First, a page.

William Gilmore Simms and the American Frontier.
Along with James Fenimore Cooper, William Gilmore Simms is a respected and prolific fictionist of frontier life in America. John Caldwell Guilds and Caroline Collins have performed a valuable service in collecting and in editing seventeen essays taken from a Simms symposium held at the University of Arkansas in 1993. These essays, in centering upon Simms's vision of his Southern frontier heritage, examine the author's version of the turbulent life in the Southern states and territories before and during the American Revolution, extending well into the mid-decades of the nineteenth century. Throughout the collection, the reader encounters criticisms devoted to fictional characters living in wilderness areas not yet a part of any stable civilization.
After a brief introduction, these articles, not accompanied by an index and generally limited in scope, are specifically concerned with particular works by Simms, including, for example, lengthy narratives like Richard Hurdis, The Cassique of Kiawah, The Yemassee, and Woodcraft;, tales from The Wigwam and the Cabin; and other less known shorter compositions like "How Sharp Snaffles Got His Capital and Wife."James Kibler, the editor of Selected Poems of William Gilmore Simms (1990), discusses the two versions of Simms's narrative poem "The Traveller's Rest" as Simms's contrasting responses to the American frontier, Simms becoming, as it were, a "poet-seer" envisioning "our age" (p. 217). Along with Kibler, other scholars recognized for their work on Simms include Mary Ann Wimsatt, Rayburn S. Moore, and Guilds himself, along with Jan Bakker, Edwin T. Arnold, and Thomas L. McHaney. Other contributors include historians Elliott West and David Moltke-Hansen, whose opening essays devoted to the American frontier are both informative and useful with respect to the context of Simms's representations of history.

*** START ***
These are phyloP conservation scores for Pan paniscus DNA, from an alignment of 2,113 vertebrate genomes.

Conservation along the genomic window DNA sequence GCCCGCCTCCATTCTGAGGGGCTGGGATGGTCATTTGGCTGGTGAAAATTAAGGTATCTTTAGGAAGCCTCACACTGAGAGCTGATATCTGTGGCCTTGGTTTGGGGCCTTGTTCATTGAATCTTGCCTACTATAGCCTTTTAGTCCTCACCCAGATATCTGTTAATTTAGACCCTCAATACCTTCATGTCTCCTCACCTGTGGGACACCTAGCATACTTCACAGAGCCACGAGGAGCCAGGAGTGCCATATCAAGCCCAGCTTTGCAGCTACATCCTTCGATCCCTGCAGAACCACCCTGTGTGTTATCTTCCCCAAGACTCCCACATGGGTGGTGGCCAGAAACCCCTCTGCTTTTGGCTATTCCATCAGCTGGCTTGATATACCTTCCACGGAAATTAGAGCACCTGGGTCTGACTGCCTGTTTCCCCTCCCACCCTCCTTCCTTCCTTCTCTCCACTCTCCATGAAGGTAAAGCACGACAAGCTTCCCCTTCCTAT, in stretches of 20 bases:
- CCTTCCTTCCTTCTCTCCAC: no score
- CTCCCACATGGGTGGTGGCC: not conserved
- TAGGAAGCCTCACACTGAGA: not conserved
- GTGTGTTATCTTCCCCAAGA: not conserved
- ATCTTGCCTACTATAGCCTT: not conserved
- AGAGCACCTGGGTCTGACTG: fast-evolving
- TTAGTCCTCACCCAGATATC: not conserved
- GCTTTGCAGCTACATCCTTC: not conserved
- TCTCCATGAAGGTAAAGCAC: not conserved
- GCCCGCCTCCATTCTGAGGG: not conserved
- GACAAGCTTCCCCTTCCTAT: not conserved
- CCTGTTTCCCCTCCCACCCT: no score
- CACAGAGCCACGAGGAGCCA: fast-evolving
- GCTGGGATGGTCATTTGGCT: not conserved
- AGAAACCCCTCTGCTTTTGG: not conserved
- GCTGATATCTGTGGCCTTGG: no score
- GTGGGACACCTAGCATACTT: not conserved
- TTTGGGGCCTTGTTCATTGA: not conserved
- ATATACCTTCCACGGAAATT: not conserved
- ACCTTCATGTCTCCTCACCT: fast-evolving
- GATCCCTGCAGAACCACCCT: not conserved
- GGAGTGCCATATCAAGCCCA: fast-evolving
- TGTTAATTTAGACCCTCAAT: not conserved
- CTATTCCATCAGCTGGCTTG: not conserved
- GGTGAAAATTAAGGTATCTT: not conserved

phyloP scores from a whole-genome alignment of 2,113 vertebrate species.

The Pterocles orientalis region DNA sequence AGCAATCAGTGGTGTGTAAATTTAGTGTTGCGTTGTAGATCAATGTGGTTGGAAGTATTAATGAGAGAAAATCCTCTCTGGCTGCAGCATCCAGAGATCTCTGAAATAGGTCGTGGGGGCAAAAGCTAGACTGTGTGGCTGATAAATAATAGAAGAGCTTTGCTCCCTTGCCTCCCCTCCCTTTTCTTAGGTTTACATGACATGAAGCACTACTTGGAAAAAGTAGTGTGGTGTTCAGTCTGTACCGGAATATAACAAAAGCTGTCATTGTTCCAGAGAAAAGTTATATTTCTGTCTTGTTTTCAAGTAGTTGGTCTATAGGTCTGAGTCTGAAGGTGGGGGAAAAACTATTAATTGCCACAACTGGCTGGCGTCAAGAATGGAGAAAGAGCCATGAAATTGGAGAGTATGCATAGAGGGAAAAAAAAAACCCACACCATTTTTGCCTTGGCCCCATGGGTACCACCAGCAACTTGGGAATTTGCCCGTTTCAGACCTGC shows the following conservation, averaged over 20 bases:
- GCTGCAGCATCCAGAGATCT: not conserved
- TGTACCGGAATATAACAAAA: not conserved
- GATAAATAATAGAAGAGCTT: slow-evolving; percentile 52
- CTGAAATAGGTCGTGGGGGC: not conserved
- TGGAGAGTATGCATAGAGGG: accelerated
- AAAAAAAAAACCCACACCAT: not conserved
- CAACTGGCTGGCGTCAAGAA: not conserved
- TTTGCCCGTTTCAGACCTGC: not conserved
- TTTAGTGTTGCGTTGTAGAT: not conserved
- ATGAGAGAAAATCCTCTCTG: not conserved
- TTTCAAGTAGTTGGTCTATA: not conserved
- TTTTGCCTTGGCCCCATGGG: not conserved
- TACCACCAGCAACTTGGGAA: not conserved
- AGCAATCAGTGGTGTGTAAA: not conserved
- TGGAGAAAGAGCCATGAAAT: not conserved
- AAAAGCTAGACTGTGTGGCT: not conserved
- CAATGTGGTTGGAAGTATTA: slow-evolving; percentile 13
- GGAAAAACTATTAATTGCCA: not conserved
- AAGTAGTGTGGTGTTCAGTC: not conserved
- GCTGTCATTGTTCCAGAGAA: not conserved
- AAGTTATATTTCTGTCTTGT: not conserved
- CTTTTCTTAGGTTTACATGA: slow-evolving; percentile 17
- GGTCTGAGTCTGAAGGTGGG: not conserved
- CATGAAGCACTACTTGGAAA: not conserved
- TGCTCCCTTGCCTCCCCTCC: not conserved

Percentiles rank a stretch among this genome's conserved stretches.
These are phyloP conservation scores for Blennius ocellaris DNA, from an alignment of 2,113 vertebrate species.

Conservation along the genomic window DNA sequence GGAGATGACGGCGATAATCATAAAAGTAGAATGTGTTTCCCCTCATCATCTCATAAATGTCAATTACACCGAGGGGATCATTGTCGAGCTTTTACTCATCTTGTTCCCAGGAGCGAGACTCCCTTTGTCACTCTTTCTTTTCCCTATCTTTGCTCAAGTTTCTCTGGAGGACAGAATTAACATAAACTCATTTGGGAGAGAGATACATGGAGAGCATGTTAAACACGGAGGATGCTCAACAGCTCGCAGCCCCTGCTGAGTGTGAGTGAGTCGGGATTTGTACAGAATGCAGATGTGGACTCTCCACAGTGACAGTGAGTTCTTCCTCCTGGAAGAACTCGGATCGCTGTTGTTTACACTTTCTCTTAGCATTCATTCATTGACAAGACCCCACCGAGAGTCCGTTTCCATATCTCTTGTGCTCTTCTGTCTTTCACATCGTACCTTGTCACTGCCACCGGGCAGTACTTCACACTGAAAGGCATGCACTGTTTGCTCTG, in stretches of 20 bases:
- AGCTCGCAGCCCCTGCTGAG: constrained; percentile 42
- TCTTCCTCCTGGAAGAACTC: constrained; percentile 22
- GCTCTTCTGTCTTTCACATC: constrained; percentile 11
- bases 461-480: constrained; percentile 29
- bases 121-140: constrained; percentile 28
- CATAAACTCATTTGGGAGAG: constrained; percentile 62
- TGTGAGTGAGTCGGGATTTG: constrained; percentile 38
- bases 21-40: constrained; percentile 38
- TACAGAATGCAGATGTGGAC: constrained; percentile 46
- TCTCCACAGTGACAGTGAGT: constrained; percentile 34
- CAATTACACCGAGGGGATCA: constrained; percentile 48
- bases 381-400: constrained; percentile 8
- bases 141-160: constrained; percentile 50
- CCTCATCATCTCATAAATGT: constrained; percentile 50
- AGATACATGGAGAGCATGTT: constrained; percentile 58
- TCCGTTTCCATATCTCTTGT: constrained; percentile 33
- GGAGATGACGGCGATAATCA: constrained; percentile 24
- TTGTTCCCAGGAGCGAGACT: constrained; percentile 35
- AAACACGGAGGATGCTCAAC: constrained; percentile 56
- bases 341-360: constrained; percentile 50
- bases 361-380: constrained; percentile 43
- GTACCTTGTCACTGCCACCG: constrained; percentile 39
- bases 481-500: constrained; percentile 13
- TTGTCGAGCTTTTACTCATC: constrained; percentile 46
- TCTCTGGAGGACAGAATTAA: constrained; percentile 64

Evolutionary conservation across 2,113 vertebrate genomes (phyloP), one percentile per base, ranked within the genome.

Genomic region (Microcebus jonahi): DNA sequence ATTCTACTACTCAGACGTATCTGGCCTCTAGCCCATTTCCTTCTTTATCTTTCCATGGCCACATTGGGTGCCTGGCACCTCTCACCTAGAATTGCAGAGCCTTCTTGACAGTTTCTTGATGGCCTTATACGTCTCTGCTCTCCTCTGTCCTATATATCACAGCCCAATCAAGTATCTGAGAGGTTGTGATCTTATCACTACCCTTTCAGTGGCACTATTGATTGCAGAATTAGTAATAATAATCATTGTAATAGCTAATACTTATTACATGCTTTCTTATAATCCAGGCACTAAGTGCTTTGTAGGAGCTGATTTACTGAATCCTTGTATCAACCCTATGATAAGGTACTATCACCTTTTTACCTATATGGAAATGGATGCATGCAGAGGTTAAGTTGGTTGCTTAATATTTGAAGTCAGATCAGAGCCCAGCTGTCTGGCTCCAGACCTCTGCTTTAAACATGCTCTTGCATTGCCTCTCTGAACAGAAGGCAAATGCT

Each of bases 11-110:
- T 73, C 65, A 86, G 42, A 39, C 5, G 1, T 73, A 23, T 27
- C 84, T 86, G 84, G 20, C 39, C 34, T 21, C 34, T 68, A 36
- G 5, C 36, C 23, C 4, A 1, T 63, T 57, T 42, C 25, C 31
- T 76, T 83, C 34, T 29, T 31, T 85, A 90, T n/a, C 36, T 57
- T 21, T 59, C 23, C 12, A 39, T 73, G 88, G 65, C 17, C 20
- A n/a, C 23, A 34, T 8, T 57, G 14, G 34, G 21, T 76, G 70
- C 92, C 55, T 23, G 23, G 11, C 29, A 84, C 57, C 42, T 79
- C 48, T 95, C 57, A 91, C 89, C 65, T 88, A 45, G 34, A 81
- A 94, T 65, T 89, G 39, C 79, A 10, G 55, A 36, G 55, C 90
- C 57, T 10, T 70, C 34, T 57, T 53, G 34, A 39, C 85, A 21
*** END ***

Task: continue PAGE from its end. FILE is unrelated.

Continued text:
Nancy Grantham, Caroline Collins, David W. Newton, and Thomas L. McHaney adopt critical approaches that tend to be current and theoretical; Dianne C. Luce and Sabine Schmidt present brief comparative studies of Simms and other authors, namely William Faulkner and Friedrich Gerstacker, respectively. Miriam J. Shillingsburg's essay points to a little-known work that reveals a very different frontier often encountered in Simms's most familiar fiction. Shillingsburg convincingly argues that in The Cub of the Panther, published in 1869, Simms approached a "new frontier" of a different "world order" (p. 230) in the mountains of North Carolina.
Perhaps the most significant essays in this collection relate to humor in Simms's writings and evidences of his early ventures into literary realism. To Gerard Donovan, Irish folklore had an impact on "Sharp Snaffles" and "Bald-Head Bill Bauldy," and Mary Ann Winsett demonstrates the source of Simms's humor in his little-known Southward Ho! In Richard Hurdis, Guilds finds, Simms "forayed" into realism and naturalism by "portraying the Alabama frontier of the 1820s and 1830s in its true colors" (p. 50). Jan Bakker finds Woodcraft, largely known for its memorable character "Porgy," to be the first "Realistic" novel in America.
Although some of these essays can be considered too brief in being narrowly focused, they do acquaint the reader with several innovative and desirable features of a Southern writer worthy of further analysis. Alongside Charles S. Watson's From Nationalism to Secessionism: The Changing Fiction of William Gilmore Simms (1993), these essays are fresh invitations to the study of Simms's world of adventure, romance, humor, and memorable descriptions of natural scenery. Finally, Molly Boyd, in her essay "Southwestern Humor in The Wigwam and the Cabin," for the most part says it all when she declares Simms "to be a master storyteller" (p.176).
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|Author:||Dameron, J. Lasley|
|Publication:||The Mississippi Quarterly|
|Article Type:||Book Review|
|Date:||Mar 22, 1998|
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